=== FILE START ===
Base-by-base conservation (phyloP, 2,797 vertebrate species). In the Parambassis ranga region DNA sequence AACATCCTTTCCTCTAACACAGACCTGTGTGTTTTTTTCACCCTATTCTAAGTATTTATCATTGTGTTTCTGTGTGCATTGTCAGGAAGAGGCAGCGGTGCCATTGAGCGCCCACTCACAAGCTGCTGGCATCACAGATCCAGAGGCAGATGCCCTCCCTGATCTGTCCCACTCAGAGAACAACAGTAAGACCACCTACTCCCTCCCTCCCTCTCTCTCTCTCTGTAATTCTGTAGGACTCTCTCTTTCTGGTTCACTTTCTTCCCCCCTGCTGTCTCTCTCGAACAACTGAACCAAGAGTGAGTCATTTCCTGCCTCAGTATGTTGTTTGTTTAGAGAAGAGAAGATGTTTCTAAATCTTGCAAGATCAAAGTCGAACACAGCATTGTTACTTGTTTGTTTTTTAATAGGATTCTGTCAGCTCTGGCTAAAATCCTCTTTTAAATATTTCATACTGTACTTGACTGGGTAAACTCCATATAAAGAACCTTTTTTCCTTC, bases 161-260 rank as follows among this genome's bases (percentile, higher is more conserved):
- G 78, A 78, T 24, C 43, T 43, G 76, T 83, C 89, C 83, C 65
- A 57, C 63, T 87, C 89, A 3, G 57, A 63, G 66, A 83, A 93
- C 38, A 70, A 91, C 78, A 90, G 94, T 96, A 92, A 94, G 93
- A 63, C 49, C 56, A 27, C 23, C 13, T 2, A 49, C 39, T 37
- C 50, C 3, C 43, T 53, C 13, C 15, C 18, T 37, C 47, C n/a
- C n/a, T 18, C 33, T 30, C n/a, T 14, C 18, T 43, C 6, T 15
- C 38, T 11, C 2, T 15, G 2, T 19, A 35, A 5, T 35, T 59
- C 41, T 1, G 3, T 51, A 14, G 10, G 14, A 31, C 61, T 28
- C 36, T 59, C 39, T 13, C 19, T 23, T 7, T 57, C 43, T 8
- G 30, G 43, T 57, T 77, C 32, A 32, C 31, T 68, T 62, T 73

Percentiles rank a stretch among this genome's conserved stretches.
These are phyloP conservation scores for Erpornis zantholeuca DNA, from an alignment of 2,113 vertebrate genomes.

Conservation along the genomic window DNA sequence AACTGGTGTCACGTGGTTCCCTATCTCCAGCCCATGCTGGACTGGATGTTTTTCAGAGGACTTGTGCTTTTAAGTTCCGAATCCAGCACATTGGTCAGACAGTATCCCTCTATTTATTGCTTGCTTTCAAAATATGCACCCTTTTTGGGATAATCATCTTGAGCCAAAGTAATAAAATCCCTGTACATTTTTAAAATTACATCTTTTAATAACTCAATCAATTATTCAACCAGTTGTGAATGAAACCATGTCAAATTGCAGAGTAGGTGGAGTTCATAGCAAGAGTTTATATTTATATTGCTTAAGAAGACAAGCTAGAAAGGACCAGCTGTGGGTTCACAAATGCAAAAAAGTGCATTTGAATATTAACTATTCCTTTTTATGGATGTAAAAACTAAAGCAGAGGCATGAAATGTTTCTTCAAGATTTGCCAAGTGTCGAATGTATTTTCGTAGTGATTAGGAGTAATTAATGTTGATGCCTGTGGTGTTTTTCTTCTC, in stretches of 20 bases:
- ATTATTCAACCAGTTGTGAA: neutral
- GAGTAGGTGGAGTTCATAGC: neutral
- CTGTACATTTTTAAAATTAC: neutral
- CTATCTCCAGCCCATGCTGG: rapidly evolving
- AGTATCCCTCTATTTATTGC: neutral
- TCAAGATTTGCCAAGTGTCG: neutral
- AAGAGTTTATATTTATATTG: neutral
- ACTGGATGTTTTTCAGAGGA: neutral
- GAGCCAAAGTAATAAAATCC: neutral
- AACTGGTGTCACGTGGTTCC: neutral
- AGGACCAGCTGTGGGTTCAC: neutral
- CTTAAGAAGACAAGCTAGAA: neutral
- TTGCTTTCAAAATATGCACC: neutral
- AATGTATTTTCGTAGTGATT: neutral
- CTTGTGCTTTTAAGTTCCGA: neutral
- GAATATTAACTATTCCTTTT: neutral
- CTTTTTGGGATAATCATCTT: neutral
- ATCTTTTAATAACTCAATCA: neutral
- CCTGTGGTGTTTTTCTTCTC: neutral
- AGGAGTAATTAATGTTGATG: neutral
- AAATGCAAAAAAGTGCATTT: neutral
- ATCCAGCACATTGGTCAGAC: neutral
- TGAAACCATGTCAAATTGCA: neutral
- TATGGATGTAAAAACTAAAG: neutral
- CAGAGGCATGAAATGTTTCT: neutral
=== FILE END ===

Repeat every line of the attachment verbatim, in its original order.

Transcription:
Base-by-base conservation (phyloP, 2,797 vertebrate species). In the Parambassis ranga region DNA sequence AACATCCTTTCCTCTAACACAGACCTGTGTGTTTTTTTCACCCTATTCTAAGTATTTATCATTGTGTTTCTGTGTGCATTGTCAGGAAGAGGCAGCGGTGCCATTGAGCGCCCACTCACAAGCTGCTGGCATCACAGATCCAGAGGCAGATGCCCTCCCTGATCTGTCCCACTCAGAGAACAACAGTAAGACCACCTACTCCCTCCCTCCCTCTCTCTCTCTCTGTAATTCTGTAGGACTCTCTCTTTCTGGTTCACTTTCTTCCCCCCTGCTGTCTCTCTCGAACAACTGAACCAAGAGTGAGTCATTTCCTGCCTCAGTATGTTGTTTGTTTAGAGAAGAGAAGATGTTTCTAAATCTTGCAAGATCAAAGTCGAACACAGCATTGTTACTTGTTTGTTTTTTAATAGGATTCTGTCAGCTCTGGCTAAAATCCTCTTTTAAATATTTCATACTGTACTTGACTGGGTAAACTCCATATAAAGAACCTTTTTTCCTTC, bases 161-260 rank as follows among this genome's bases (percentile, higher is more conserved):
- G 78, A 78, T 24, C 43, T 43, G 76, T 83, C 89, C 83, C 65
- A 57, C 63, T 87, C 89, A 3, G 57, A 63, G 66, A 83, A 93
- C 38, A 70, A 91, C 78, A 90, G 94, T 96, A 92, A 94, G 93
- A 63, C 49, C 56, A 27, C 23, C 13, T 2, A 49, C 39, T 37
- C 50, C 3, C 43, T 53, C 13, C 15, C 18, T 37, C 47, C n/a
- C n/a, T 18, C 33, T 30, C n/a, T 14, C 18, T 43, C 6, T 15
- C 38, T 11, C 2, T 15, G 2, T 19, A 35, A 5, T 35, T 59
- C 41, T 1, G 3, T 51, A 14, G 10, G 14, A 31, C 61, T 28
- C 36, T 59, C 39, T 13, C 19, T 23, T 7, T 57, C 43, T 8
- G 30, G 43, T 57, T 77, C 32, A 32, C 31, T 68, T 62, T 73

Percentiles rank a stretch among this genome's conserved stretches.
These are phyloP conservation scores for Erpornis zantholeuca DNA, from an alignment of 2,113 vertebrate genomes.

Conservation along the genomic window DNA sequence AACTGGTGTCACGTGGTTCCCTATCTCCAGCCCATGCTGGACTGGATGTTTTTCAGAGGACTTGTGCTTTTAAGTTCCGAATCCAGCACATTGGTCAGACAGTATCCCTCTATTTATTGCTTGCTTTCAAAATATGCACCCTTTTTGGGATAATCATCTTGAGCCAAAGTAATAAAATCCCTGTACATTTTTAAAATTACATCTTTTAATAACTCAATCAATTATTCAACCAGTTGTGAATGAAACCATGTCAAATTGCAGAGTAGGTGGAGTTCATAGCAAGAGTTTATATTTATATTGCTTAAGAAGACAAGCTAGAAAGGACCAGCTGTGGGTTCACAAATGCAAAAAAGTGCATTTGAATATTAACTATTCCTTTTTATGGATGTAAAAACTAAAGCAGAGGCATGAAATGTTTCTTCAAGATTTGCCAAGTGTCGAATGTATTTTCGTAGTGATTAGGAGTAATTAATGTTGATGCCTGTGGTGTTTTTCTTCTC, in stretches of 20 bases:
- ATTATTCAACCAGTTGTGAA: neutral
- GAGTAGGTGGAGTTCATAGC: neutral
- CTGTACATTTTTAAAATTAC: neutral
- CTATCTCCAGCCCATGCTGG: rapidly evolving
- AGTATCCCTCTATTTATTGC: neutral
- TCAAGATTTGCCAAGTGTCG: neutral
- AAGAGTTTATATTTATATTG: neutral
- ACTGGATGTTTTTCAGAGGA: neutral
- GAGCCAAAGTAATAAAATCC: neutral
- AACTGGTGTCACGTGGTTCC: neutral
- AGGACCAGCTGTGGGTTCAC: neutral
- CTTAAGAAGACAAGCTAGAA: neutral
- TTGCTTTCAAAATATGCACC: neutral
- AATGTATTTTCGTAGTGATT: neutral
- CTTGTGCTTTTAAGTTCCGA: neutral
- GAATATTAACTATTCCTTTT: neutral
- CTTTTTGGGATAATCATCTT: neutral
- ATCTTTTAATAACTCAATCA: neutral
- CCTGTGGTGTTTTTCTTCTC: neutral
- AGGAGTAATTAATGTTGATG: neutral
- AAATGCAAAAAAGTGCATTT: neutral
- ATCCAGCACATTGGTCAGAC: neutral
- TGAAACCATGTCAAATTGCA: neutral
- TATGGATGTAAAAACTAAAG: neutral
- CAGAGGCATGAAATGTTTCT: neutral